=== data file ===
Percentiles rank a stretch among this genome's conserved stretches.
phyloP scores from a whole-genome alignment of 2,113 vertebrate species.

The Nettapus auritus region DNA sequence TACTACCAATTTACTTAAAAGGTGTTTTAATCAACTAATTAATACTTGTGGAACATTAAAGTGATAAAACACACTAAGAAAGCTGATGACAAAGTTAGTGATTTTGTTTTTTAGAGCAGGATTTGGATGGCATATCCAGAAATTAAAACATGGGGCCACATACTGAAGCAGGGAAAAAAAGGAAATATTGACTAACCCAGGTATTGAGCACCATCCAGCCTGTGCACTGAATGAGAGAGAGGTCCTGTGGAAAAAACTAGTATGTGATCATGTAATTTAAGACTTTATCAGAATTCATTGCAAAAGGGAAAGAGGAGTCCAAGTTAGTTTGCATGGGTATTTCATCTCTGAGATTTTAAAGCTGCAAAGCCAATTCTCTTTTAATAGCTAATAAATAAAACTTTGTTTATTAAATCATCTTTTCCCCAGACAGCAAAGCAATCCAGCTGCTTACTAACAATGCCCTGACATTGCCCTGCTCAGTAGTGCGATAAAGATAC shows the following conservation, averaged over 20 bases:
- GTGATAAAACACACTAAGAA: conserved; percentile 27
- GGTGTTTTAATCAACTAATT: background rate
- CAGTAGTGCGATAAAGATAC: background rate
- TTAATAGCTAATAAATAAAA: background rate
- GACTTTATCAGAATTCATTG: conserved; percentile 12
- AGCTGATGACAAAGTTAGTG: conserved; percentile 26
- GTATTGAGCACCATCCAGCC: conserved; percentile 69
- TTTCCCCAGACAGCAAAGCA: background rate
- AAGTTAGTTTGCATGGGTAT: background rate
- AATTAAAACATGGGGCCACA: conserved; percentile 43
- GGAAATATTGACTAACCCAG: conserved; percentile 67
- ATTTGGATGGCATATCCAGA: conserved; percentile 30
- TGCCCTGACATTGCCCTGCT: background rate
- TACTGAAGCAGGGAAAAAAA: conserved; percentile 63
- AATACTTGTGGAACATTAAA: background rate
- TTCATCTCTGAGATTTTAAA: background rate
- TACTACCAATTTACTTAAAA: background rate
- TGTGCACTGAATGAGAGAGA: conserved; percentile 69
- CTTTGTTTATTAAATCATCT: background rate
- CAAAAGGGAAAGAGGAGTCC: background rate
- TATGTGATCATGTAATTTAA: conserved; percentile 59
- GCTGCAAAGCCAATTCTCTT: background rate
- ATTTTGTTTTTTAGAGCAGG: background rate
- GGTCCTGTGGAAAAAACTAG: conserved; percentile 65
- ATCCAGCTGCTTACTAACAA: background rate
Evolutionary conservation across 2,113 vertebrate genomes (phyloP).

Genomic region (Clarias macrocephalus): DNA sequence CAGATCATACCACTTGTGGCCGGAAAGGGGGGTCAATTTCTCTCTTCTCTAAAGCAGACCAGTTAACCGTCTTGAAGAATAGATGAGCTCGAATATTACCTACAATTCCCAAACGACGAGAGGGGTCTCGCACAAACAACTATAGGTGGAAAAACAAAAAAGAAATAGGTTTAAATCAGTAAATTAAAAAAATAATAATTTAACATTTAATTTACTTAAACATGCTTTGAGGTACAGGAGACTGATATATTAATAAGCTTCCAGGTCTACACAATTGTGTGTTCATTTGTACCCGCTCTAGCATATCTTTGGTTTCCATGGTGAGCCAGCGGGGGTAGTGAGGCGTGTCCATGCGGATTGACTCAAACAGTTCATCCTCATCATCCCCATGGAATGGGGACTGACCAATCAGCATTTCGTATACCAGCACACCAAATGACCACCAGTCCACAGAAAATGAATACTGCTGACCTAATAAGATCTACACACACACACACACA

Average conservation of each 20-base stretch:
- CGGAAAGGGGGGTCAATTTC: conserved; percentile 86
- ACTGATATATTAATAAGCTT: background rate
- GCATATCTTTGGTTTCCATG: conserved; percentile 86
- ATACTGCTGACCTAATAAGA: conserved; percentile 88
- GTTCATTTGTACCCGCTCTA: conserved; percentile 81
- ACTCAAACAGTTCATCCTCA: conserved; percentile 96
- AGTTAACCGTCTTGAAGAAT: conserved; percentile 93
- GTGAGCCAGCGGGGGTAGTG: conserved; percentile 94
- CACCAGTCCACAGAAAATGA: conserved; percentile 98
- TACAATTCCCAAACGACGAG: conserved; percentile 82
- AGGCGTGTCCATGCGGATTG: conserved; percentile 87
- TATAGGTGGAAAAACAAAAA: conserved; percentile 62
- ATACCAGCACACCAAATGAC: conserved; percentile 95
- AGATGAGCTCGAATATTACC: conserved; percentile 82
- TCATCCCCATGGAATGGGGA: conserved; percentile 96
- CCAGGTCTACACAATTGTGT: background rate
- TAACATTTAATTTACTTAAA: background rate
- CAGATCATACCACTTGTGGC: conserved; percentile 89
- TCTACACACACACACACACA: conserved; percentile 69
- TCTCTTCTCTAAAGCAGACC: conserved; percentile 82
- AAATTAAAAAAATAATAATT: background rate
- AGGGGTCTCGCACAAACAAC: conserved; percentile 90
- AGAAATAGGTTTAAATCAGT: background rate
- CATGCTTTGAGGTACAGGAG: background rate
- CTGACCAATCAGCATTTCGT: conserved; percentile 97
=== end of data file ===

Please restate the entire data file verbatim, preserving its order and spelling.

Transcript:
Percentiles rank a stretch among this genome's conserved stretches.
phyloP scores from a whole-genome alignment of 2,113 vertebrate species.

The Nettapus auritus region DNA sequence TACTACCAATTTACTTAAAAGGTGTTTTAATCAACTAATTAATACTTGTGGAACATTAAAGTGATAAAACACACTAAGAAAGCTGATGACAAAGTTAGTGATTTTGTTTTTTAGAGCAGGATTTGGATGGCATATCCAGAAATTAAAACATGGGGCCACATACTGAAGCAGGGAAAAAAAGGAAATATTGACTAACCCAGGTATTGAGCACCATCCAGCCTGTGCACTGAATGAGAGAGAGGTCCTGTGGAAAAAACTAGTATGTGATCATGTAATTTAAGACTTTATCAGAATTCATTGCAAAAGGGAAAGAGGAGTCCAAGTTAGTTTGCATGGGTATTTCATCTCTGAGATTTTAAAGCTGCAAAGCCAATTCTCTTTTAATAGCTAATAAATAAAACTTTGTTTATTAAATCATCTTTTCCCCAGACAGCAAAGCAATCCAGCTGCTTACTAACAATGCCCTGACATTGCCCTGCTCAGTAGTGCGATAAAGATAC shows the following conservation, averaged over 20 bases:
- GTGATAAAACACACTAAGAA: conserved; percentile 27
- GGTGTTTTAATCAACTAATT: background rate
- CAGTAGTGCGATAAAGATAC: background rate
- TTAATAGCTAATAAATAAAA: background rate
- GACTTTATCAGAATTCATTG: conserved; percentile 12
- AGCTGATGACAAAGTTAGTG: conserved; percentile 26
- GTATTGAGCACCATCCAGCC: conserved; percentile 69
- TTTCCCCAGACAGCAAAGCA: background rate
- AAGTTAGTTTGCATGGGTAT: background rate
- AATTAAAACATGGGGCCACA: conserved; percentile 43
- GGAAATATTGACTAACCCAG: conserved; percentile 67
- ATTTGGATGGCATATCCAGA: conserved; percentile 30
- TGCCCTGACATTGCCCTGCT: background rate
- TACTGAAGCAGGGAAAAAAA: conserved; percentile 63
- AATACTTGTGGAACATTAAA: background rate
- TTCATCTCTGAGATTTTAAA: background rate
- TACTACCAATTTACTTAAAA: background rate
- TGTGCACTGAATGAGAGAGA: conserved; percentile 69
- CTTTGTTTATTAAATCATCT: background rate
- CAAAAGGGAAAGAGGAGTCC: background rate
- TATGTGATCATGTAATTTAA: conserved; percentile 59
- GCTGCAAAGCCAATTCTCTT: background rate
- ATTTTGTTTTTTAGAGCAGG: background rate
- GGTCCTGTGGAAAAAACTAG: conserved; percentile 65
- ATCCAGCTGCTTACTAACAA: background rate
Evolutionary conservation across 2,113 vertebrate genomes (phyloP).

Genomic region (Clarias macrocephalus): DNA sequence CAGATCATACCACTTGTGGCCGGAAAGGGGGGTCAATTTCTCTCTTCTCTAAAGCAGACCAGTTAACCGTCTTGAAGAATAGATGAGCTCGAATATTACCTACAATTCCCAAACGACGAGAGGGGTCTCGCACAAACAACTATAGGTGGAAAAACAAAAAAGAAATAGGTTTAAATCAGTAAATTAAAAAAATAATAATTTAACATTTAATTTACTTAAACATGCTTTGAGGTACAGGAGACTGATATATTAATAAGCTTCCAGGTCTACACAATTGTGTGTTCATTTGTACCCGCTCTAGCATATCTTTGGTTTCCATGGTGAGCCAGCGGGGGTAGTGAGGCGTGTCCATGCGGATTGACTCAAACAGTTCATCCTCATCATCCCCATGGAATGGGGACTGACCAATCAGCATTTCGTATACCAGCACACCAAATGACCACCAGTCCACAGAAAATGAATACTGCTGACCTAATAAGATCTACACACACACACACACA

Average conservation of each 20-base stretch:
- CGGAAAGGGGGGTCAATTTC: conserved; percentile 86
- ACTGATATATTAATAAGCTT: background rate
- GCATATCTTTGGTTTCCATG: conserved; percentile 86
- ATACTGCTGACCTAATAAGA: conserved; percentile 88
- GTTCATTTGTACCCGCTCTA: conserved; percentile 81
- ACTCAAACAGTTCATCCTCA: conserved; percentile 96
- AGTTAACCGTCTTGAAGAAT: conserved; percentile 93
- GTGAGCCAGCGGGGGTAGTG: conserved; percentile 94
- CACCAGTCCACAGAAAATGA: conserved; percentile 98
- TACAATTCCCAAACGACGAG: conserved; percentile 82
- AGGCGTGTCCATGCGGATTG: conserved; percentile 87
- TATAGGTGGAAAAACAAAAA: conserved; percentile 62
- ATACCAGCACACCAAATGAC: conserved; percentile 95
- AGATGAGCTCGAATATTACC: conserved; percentile 82
- TCATCCCCATGGAATGGGGA: conserved; percentile 96
- CCAGGTCTACACAATTGTGT: background rate
- TAACATTTAATTTACTTAAA: background rate
- CAGATCATACCACTTGTGGC: conserved; percentile 89
- TCTACACACACACACACACA: conserved; percentile 69
- TCTCTTCTCTAAAGCAGACC: conserved; percentile 82
- AAATTAAAAAAATAATAATT: background rate
- AGGGGTCTCGCACAAACAAC: conserved; percentile 90
- AGAAATAGGTTTAAATCAGT: background rate
- CATGCTTTGAGGTACAGGAG: background rate
- CTGACCAATCAGCATTTCGT: conserved; percentile 97